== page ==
Definition

limited combustible cable (LCC)

Limited combustible cable (LCC), also called CMP-50 cable, is fire-resistant cable with insulation made of a synthetic material called fluorinated ethylene propylene (FEP). This insulation allows LCC to withstand higher temperatures for longer periods of time than ordinary cable. Another advantage of LCC is the fact that it lasts longer before the insulation begins to contaminate the cable, a process that is an inevitable part of cable aging and that can increase cable loss. In addition, LCC is more tolerant of prolonged high humidity or exposure to corrosive chemicals or pollutants.

Venues where LCC can be advantageous include hospitals, nursing homes, schools, banks, hotels, casinos, auditoriums, and other buildings where large groups of people congregate. Switching centers, in which there is typically a substantial cable component, are logical places for LCC. So are buildings in which valuable items of merchandise, documents, data backups, or bank notes are stored. Potential benefits of the installation of LCC in place of ordinary cabling include enhanced safety for personnel, improved protection of investments, reduced need for sprinkling systems, and a possible reduction in insurance premiums.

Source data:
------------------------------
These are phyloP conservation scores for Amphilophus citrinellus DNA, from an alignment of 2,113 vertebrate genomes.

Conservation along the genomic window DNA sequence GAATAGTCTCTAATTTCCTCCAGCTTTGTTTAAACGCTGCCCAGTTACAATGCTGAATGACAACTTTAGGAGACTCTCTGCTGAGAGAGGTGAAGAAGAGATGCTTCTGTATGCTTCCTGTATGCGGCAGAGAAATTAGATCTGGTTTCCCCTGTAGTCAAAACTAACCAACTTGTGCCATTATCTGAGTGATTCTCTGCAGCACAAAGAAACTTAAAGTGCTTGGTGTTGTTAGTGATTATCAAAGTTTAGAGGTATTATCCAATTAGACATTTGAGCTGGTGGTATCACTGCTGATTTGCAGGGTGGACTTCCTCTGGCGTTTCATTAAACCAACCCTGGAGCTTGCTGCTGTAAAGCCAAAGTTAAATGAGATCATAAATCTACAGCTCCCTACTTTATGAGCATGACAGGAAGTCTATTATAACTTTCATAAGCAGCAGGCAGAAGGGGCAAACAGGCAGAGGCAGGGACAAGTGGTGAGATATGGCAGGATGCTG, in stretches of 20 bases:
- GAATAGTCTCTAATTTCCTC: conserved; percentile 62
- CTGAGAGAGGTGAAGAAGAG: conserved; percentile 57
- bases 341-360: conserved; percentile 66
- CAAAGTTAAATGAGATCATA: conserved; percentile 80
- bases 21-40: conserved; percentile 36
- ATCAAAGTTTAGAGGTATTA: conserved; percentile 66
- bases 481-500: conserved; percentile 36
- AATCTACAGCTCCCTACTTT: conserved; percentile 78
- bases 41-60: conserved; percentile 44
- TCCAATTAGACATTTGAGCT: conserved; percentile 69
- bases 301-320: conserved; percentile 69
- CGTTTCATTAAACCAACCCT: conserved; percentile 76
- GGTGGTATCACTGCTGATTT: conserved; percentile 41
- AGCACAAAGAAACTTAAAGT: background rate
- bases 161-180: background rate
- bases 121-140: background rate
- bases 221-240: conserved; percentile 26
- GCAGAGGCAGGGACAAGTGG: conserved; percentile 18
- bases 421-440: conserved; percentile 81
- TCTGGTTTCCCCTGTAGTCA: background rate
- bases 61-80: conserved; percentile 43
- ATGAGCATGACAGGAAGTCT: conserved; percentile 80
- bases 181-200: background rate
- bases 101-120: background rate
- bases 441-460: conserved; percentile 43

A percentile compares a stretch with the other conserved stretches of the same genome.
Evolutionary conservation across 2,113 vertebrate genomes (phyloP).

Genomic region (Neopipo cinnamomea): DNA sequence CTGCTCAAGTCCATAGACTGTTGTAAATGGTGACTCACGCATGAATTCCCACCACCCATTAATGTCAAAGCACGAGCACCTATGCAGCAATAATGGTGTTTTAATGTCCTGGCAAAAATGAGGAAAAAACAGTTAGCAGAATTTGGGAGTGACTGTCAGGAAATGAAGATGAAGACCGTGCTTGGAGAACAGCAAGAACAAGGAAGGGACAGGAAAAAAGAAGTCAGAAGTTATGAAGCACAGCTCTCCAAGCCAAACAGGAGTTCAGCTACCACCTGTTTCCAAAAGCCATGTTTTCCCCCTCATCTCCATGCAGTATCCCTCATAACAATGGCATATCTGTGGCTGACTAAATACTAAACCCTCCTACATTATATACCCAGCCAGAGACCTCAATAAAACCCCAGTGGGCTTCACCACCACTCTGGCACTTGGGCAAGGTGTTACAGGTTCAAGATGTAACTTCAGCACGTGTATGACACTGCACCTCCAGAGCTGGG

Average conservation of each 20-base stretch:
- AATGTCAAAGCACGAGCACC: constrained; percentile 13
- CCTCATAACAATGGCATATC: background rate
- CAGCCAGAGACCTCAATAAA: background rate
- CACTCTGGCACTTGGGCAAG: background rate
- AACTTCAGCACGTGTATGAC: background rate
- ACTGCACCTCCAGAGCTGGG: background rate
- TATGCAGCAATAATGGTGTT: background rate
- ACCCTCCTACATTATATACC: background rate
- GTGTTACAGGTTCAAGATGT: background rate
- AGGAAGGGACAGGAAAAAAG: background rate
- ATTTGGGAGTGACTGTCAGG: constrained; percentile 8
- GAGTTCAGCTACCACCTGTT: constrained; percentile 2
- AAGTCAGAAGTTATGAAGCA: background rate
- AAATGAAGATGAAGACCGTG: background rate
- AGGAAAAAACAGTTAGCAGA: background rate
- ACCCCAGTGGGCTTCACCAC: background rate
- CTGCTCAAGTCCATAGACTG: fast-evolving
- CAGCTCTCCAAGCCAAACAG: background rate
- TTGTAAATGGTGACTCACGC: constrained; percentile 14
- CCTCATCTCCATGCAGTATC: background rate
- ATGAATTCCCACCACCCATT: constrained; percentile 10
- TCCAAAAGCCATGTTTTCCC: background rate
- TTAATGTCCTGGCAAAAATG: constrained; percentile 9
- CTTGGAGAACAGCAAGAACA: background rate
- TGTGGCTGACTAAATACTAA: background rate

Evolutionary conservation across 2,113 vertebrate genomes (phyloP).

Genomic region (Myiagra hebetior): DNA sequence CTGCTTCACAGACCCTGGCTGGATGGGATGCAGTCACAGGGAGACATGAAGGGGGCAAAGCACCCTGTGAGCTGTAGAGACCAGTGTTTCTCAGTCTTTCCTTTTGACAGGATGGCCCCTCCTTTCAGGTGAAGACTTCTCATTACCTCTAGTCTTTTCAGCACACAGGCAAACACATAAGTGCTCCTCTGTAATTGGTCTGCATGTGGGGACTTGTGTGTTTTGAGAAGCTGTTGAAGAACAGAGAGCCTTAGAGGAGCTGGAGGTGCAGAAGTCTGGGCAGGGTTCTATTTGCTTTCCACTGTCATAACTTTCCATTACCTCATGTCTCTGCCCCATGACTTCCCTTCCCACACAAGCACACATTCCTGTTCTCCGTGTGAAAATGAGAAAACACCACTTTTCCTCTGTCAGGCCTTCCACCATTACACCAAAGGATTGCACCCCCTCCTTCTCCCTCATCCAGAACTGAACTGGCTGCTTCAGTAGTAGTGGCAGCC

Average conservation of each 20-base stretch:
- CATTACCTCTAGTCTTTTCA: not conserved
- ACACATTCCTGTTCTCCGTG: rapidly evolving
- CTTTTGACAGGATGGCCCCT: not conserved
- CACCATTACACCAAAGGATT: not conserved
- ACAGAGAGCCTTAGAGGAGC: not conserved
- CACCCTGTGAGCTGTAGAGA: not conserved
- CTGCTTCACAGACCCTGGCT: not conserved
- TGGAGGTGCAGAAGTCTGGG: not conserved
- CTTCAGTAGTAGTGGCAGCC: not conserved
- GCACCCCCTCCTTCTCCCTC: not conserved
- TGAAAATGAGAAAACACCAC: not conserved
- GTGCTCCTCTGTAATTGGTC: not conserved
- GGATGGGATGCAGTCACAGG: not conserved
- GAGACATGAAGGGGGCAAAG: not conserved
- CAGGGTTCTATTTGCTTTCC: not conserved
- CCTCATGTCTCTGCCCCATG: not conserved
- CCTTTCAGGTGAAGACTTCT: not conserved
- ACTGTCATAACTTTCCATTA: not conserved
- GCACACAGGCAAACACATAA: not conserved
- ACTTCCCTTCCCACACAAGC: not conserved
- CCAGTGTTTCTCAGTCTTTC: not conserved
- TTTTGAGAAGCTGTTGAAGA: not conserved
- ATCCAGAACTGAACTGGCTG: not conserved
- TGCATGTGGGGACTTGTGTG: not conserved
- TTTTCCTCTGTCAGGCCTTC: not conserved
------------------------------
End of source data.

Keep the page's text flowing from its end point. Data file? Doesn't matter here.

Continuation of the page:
Limited combustible cable can be identified by the marking CMP-50.

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This was last updated in November 2005
Posted by: Margaret Rouse

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